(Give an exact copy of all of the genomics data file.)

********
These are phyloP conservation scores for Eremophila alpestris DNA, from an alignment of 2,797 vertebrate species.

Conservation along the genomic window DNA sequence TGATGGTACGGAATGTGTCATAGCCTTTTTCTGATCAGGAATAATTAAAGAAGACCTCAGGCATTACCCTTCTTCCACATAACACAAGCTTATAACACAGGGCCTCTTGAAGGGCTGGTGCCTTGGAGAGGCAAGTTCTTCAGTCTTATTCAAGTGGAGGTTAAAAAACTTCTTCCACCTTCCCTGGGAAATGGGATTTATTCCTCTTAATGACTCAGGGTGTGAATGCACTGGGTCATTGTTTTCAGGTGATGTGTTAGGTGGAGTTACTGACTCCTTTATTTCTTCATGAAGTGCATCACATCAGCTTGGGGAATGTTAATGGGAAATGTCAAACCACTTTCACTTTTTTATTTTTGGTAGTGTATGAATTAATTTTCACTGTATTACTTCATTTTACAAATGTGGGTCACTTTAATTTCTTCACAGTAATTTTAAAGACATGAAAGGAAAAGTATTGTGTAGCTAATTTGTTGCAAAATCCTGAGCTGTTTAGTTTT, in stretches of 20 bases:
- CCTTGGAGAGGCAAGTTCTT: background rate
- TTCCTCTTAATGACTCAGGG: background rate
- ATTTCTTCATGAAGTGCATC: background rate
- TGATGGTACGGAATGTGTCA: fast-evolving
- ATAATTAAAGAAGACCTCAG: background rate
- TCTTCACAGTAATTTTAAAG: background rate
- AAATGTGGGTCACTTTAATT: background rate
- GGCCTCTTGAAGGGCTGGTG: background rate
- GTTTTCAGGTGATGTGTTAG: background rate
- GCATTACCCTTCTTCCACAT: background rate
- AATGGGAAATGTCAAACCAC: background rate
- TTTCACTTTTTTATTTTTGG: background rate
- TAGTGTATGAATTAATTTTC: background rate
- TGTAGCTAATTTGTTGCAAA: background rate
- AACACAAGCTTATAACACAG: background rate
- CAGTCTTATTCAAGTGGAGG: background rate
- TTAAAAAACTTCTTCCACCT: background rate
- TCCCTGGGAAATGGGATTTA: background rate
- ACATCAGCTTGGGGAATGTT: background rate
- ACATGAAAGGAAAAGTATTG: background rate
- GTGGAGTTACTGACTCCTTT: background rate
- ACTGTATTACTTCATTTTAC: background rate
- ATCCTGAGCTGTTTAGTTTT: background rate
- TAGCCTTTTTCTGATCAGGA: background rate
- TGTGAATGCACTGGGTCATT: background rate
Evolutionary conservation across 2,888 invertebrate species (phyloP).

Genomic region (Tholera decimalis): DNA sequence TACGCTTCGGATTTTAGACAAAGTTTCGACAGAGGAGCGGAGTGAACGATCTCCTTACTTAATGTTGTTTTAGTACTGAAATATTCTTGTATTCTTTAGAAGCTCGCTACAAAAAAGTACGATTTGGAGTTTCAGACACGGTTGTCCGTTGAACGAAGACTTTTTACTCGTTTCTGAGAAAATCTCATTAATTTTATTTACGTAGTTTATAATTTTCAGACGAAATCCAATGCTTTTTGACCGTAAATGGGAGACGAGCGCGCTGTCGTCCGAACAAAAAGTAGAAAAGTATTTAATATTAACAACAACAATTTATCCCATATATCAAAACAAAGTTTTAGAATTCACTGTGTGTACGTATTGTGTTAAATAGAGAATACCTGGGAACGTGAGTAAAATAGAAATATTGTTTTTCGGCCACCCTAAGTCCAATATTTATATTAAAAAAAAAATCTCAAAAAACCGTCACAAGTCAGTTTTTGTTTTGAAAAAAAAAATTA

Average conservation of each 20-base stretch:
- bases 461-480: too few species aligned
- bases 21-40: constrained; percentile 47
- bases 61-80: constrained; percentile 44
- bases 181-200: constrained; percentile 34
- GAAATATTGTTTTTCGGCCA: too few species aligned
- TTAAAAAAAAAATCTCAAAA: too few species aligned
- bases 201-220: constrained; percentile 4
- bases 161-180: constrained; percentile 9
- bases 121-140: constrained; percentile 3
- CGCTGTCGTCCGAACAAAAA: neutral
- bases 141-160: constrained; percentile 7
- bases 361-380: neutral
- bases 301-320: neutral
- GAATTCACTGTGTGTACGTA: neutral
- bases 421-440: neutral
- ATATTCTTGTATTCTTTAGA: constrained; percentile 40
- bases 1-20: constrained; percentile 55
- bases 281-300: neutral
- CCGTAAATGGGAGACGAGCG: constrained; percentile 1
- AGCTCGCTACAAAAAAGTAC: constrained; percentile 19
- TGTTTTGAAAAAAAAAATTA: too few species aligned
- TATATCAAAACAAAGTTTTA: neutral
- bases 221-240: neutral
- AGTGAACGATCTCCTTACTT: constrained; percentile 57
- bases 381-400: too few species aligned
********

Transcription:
These are phyloP conservation scores for Eremophila alpestris DNA, from an alignment of 2,797 vertebrate species.

Conservation along the genomic window DNA sequence TGATGGTACGGAATGTGTCATAGCCTTTTTCTGATCAGGAATAATTAAAGAAGACCTCAGGCATTACCCTTCTTCCACATAACACAAGCTTATAACACAGGGCCTCTTGAAGGGCTGGTGCCTTGGAGAGGCAAGTTCTTCAGTCTTATTCAAGTGGAGGTTAAAAAACTTCTTCCACCTTCCCTGGGAAATGGGATTTATTCCTCTTAATGACTCAGGGTGTGAATGCACTGGGTCATTGTTTTCAGGTGATGTGTTAGGTGGAGTTACTGACTCCTTTATTTCTTCATGAAGTGCATCACATCAGCTTGGGGAATGTTAATGGGAAATGTCAAACCACTTTCACTTTTTTATTTTTGGTAGTGTATGAATTAATTTTCACTGTATTACTTCATTTTACAAATGTGGGTCACTTTAATTTCTTCACAGTAATTTTAAAGACATGAAAGGAAAAGTATTGTGTAGCTAATTTGTTGCAAAATCCTGAGCTGTTTAGTTTT, in stretches of 20 bases:
- CCTTGGAGAGGCAAGTTCTT: background rate
- TTCCTCTTAATGACTCAGGG: background rate
- ATTTCTTCATGAAGTGCATC: background rate
- TGATGGTACGGAATGTGTCA: fast-evolving
- ATAATTAAAGAAGACCTCAG: background rate
- TCTTCACAGTAATTTTAAAG: background rate
- AAATGTGGGTCACTTTAATT: background rate
- GGCCTCTTGAAGGGCTGGTG: background rate
- GTTTTCAGGTGATGTGTTAG: background rate
- GCATTACCCTTCTTCCACAT: background rate
- AATGGGAAATGTCAAACCAC: background rate
- TTTCACTTTTTTATTTTTGG: background rate
- TAGTGTATGAATTAATTTTC: background rate
- TGTAGCTAATTTGTTGCAAA: background rate
- AACACAAGCTTATAACACAG: background rate
- CAGTCTTATTCAAGTGGAGG: background rate
- TTAAAAAACTTCTTCCACCT: background rate
- TCCCTGGGAAATGGGATTTA: background rate
- ACATCAGCTTGGGGAATGTT: background rate
- ACATGAAAGGAAAAGTATTG: background rate
- GTGGAGTTACTGACTCCTTT: background rate
- ACTGTATTACTTCATTTTAC: background rate
- ATCCTGAGCTGTTTAGTTTT: background rate
- TAGCCTTTTTCTGATCAGGA: background rate
- TGTGAATGCACTGGGTCATT: background rate
Evolutionary conservation across 2,888 invertebrate species (phyloP).

Genomic region (Tholera decimalis): DNA sequence TACGCTTCGGATTTTAGACAAAGTTTCGACAGAGGAGCGGAGTGAACGATCTCCTTACTTAATGTTGTTTTAGTACTGAAATATTCTTGTATTCTTTAGAAGCTCGCTACAAAAAAGTACGATTTGGAGTTTCAGACACGGTTGTCCGTTGAACGAAGACTTTTTACTCGTTTCTGAGAAAATCTCATTAATTTTATTTACGTAGTTTATAATTTTCAGACGAAATCCAATGCTTTTTGACCGTAAATGGGAGACGAGCGCGCTGTCGTCCGAACAAAAAGTAGAAAAGTATTTAATATTAACAACAACAATTTATCCCATATATCAAAACAAAGTTTTAGAATTCACTGTGTGTACGTATTGTGTTAAATAGAGAATACCTGGGAACGTGAGTAAAATAGAAATATTGTTTTTCGGCCACCCTAAGTCCAATATTTATATTAAAAAAAAAATCTCAAAAAACCGTCACAAGTCAGTTTTTGTTTTGAAAAAAAAAATTA

Average conservation of each 20-base stretch:
- bases 461-480: too few species aligned
- bases 21-40: constrained; percentile 47
- bases 61-80: constrained; percentile 44
- bases 181-200: constrained; percentile 34
- GAAATATTGTTTTTCGGCCA: too few species aligned
- TTAAAAAAAAAATCTCAAAA: too few species aligned
- bases 201-220: constrained; percentile 4
- bases 161-180: constrained; percentile 9
- bases 121-140: constrained; percentile 3
- CGCTGTCGTCCGAACAAAAA: neutral
- bases 141-160: constrained; percentile 7
- bases 361-380: neutral
- bases 301-320: neutral
- GAATTCACTGTGTGTACGTA: neutral
- bases 421-440: neutral
- ATATTCTTGTATTCTTTAGA: constrained; percentile 40
- bases 1-20: constrained; percentile 55
- bases 281-300: neutral
- CCGTAAATGGGAGACGAGCG: constrained; percentile 1
- AGCTCGCTACAAAAAAGTAC: constrained; percentile 19
- TGTTTTGAAAAAAAAAATTA: too few species aligned
- TATATCAAAACAAAGTTTTA: neutral
- bases 221-240: neutral
- AGTGAACGATCTCCTTACTT: constrained; percentile 57
- bases 381-400: too few species aligned